There is too much hype surrounding wireless technology, according to Computer Associates' chief wireless strategist D.D. Ganguly.
The money venture capitalists are pumping into the technology will never reap the desired returns through explosive growth, he told ZDNet Australia during an interview at the annual CA World conference in Las Vegas.
"When you look at the actual numbers you realise -- it ain't going to happen," he said. "That sort of market capitalisation is unrealistic."
Comparing the level of hype in wireless today to that of the Internet boom, Ganguly says CA is trying to avoid falling into the same trap that cost companies a fortune in days past.
"We are not investing megabucks," he said. "We are not trying to come up with the next killer app... it does not exist."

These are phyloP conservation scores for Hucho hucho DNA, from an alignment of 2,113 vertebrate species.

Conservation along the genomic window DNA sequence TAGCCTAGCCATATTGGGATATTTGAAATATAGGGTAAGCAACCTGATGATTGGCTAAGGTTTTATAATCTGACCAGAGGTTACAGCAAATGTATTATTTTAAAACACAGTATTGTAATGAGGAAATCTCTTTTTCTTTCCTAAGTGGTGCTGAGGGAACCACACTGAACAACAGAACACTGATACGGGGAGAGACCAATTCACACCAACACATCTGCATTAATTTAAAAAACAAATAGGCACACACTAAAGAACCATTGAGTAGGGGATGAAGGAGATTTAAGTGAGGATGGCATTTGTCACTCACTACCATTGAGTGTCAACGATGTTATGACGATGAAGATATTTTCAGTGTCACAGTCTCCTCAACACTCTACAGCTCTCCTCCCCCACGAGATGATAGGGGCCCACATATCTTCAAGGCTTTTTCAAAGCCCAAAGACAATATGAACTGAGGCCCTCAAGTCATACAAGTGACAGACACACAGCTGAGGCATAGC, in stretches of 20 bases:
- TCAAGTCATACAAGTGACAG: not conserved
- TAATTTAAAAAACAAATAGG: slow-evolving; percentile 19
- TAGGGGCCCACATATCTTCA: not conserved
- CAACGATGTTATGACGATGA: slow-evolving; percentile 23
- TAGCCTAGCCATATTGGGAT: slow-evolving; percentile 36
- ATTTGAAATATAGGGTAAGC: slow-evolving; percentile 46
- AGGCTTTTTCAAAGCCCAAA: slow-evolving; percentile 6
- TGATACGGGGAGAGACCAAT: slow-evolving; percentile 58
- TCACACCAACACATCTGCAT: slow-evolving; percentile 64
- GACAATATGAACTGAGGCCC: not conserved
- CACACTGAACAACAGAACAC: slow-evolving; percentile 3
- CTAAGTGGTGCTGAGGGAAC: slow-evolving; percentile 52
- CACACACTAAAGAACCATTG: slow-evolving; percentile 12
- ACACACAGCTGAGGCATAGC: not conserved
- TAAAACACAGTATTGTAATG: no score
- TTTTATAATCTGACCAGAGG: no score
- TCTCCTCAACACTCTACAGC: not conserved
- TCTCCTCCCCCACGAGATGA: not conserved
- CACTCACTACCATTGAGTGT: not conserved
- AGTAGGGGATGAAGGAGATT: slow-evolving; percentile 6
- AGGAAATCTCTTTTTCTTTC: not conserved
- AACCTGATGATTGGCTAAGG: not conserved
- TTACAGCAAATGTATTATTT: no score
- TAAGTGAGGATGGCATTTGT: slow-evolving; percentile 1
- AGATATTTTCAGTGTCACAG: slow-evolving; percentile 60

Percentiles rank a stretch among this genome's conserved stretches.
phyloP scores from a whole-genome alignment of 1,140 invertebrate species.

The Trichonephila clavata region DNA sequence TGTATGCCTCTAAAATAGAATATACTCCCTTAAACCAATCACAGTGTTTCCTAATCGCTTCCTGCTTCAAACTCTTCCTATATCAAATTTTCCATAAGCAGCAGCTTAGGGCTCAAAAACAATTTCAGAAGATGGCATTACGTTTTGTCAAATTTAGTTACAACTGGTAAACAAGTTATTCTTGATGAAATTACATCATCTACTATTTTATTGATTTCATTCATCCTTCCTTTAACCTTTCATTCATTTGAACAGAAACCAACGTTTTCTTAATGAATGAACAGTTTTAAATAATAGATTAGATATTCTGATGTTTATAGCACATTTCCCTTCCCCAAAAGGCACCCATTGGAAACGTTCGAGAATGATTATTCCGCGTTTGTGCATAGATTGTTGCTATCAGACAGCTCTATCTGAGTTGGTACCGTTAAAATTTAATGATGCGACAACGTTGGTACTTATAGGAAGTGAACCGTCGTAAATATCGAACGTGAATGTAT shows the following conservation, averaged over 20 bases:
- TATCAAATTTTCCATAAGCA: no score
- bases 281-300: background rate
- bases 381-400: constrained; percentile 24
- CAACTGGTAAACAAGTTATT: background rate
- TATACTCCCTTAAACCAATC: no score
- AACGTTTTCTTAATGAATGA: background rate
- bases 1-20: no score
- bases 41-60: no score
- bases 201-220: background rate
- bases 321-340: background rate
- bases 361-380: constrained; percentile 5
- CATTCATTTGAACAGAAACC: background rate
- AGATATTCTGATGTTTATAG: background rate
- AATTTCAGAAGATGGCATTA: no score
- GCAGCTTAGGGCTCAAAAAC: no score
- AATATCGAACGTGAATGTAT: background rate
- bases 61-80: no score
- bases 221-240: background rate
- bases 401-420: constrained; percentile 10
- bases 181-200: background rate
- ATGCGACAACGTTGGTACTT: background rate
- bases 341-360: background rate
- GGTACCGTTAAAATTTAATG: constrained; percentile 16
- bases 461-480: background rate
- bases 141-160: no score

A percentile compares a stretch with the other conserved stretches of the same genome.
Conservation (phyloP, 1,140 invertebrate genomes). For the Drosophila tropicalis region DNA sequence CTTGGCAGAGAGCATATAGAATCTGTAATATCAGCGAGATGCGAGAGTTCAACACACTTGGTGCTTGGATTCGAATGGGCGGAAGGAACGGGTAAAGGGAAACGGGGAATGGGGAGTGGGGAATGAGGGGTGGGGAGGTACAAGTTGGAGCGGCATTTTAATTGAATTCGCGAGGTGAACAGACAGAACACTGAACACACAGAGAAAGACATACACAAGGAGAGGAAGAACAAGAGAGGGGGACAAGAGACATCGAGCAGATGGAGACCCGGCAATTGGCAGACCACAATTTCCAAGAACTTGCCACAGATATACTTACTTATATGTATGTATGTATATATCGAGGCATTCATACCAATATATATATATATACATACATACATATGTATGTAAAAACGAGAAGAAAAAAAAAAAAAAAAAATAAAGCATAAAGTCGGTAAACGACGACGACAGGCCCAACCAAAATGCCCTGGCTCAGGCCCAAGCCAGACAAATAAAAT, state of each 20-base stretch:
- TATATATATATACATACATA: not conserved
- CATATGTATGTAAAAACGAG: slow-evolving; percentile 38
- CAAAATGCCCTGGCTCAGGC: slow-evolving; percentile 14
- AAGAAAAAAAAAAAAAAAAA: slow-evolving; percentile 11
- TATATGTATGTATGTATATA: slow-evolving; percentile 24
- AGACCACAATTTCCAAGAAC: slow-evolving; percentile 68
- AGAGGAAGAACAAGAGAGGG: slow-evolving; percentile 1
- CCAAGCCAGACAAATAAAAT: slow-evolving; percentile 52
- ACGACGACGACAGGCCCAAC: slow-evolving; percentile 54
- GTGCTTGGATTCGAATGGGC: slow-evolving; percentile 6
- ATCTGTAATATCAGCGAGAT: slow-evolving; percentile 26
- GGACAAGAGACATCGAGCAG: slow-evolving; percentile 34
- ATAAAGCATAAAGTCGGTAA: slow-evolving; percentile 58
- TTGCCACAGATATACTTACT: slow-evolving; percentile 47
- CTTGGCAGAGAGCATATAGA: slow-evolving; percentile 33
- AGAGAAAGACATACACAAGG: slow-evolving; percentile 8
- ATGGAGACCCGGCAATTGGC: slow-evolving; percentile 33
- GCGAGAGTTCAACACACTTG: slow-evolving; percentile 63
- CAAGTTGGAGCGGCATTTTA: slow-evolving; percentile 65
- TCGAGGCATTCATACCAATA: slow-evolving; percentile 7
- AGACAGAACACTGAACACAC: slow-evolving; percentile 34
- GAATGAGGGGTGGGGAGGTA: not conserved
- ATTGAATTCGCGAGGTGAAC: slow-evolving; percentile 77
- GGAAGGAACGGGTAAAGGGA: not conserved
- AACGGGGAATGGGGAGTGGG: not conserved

The closest thing to a 'killer app' for wireless is voice and data, he said, with wireless technology merely equating to a delivery mechanism.
Hype caused investment in a lot of silly ideas in the boom time, the wireless expert said, like the company that got a big money cash injection because it convinced investors that selling breakfast cereal over the Web would become a big business.
"There are similar things happening today," he said.
However, just like the Internet, wireless technology has promise -- it's not all hype, it's just over-hyped, Ganguly said. He points out that there are early adopters like logistics giant FedEx, which recently moved away from a proprietary platform towards standard wireless devices. Much of the hype stems from the assumption the general population is going to take up the new technology quickly and ubiquitously, he says.
The future of wired networks is still safe though, the wireless expert says, as a compelling reason to ditch cabling hasn't yet surfaced.
"I don't see a driver in the market today that will allow an enterprise to completely let go of its wired network," he said.
In the meantime, Ganguly says CA's strategy will not be to spend a fortune on development, but take a more sober approach by asking customers what they'd actually like to see in the marketplace.
As yet, the company hasn't been swamped by demand.
"It's not something out customers are killing us for," he said.